India’s Menstruation Man

Meet Arunachalam Muruganantham. The son of poor weavers from South India; he was so moved by the plight of his wife who was unable to buy sanitary pads for herself and used old rags, that he decided to make them himself.


In 1998 he made a prototype sanitary pad out of cotton rolls and asked his wife to test them. She was unimpressed and decided to go back to her old ways.

But not a man to give up, Muruga started experimenting with different materials. He even asked a few medical students to volunteer to use them. Though they used his sanitary pads but were too shy to give him any feedback. Faced with this setback he again decided to take things in his own hands. He decided to test the sanitary pads himself. He built a uterus using a rubber bladder, filled it with animal blood and fixed it to his hip. A tube led from the artificial uterus to the sanitary pad in his underpants. By pressing the bladder he simulated the menstrual flow.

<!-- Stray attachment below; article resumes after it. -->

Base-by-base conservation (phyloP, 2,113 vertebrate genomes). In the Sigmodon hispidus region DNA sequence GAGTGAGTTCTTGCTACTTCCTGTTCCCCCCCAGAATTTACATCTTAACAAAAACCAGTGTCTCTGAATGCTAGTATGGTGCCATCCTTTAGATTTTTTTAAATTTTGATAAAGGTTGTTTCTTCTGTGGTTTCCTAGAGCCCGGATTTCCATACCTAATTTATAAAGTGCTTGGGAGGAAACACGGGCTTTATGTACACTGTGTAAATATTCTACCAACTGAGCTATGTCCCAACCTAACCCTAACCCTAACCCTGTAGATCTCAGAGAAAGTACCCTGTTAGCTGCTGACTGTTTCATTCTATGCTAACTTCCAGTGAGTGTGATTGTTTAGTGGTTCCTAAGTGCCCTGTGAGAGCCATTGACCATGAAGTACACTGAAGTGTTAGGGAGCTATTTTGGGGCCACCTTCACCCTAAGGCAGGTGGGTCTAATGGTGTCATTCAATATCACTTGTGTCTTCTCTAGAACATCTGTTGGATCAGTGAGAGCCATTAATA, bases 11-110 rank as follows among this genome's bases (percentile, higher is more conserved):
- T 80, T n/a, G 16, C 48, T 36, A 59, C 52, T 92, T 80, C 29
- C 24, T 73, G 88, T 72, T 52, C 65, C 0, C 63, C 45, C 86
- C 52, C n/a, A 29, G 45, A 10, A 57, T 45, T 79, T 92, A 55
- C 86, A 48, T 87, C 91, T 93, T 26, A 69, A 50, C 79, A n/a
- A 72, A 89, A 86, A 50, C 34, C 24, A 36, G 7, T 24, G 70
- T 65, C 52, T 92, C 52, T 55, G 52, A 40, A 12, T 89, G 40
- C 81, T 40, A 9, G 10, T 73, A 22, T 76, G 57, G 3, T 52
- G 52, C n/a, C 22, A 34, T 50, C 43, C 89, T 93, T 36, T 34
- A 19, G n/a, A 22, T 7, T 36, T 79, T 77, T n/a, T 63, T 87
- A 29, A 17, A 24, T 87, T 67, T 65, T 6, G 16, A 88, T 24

As a consequence, people started ridiculing him and called him a pervert. Unable to deal with the pressure his wife divorced him.

But Muruga was a man on the mission. He was determined to produce low-cost sanitary pads in a country where 1 in every 5 girls drop out of school due to menstruation.

It took him two years to find the right material and another four years to produce it. The result was an easy-to-use machine for producing low-cost sanitary pads. The machine is 5 times cheaper than an imported one. Now women’s group can buy his machine, produce their own sanitary pads and sell the surplus and thus creating jobs in rural India. His has sold over 1300 machines in 27 states and has recently started exporting them to developing countries.

Muruganantham with his invention


In 2014 TIME magazine named him the 100 most influential people in the world.

In spite of several offers from corporations to buy his machine, he has consistently refused to do so,instead preferring to sell to women’s self-help groups.

In a country where 300 million women have no access to safe menstrual hygiene products, people like Muruganantham are indeed an inspiration.

Here’s a video of Muruganantham giving a TED Talk:



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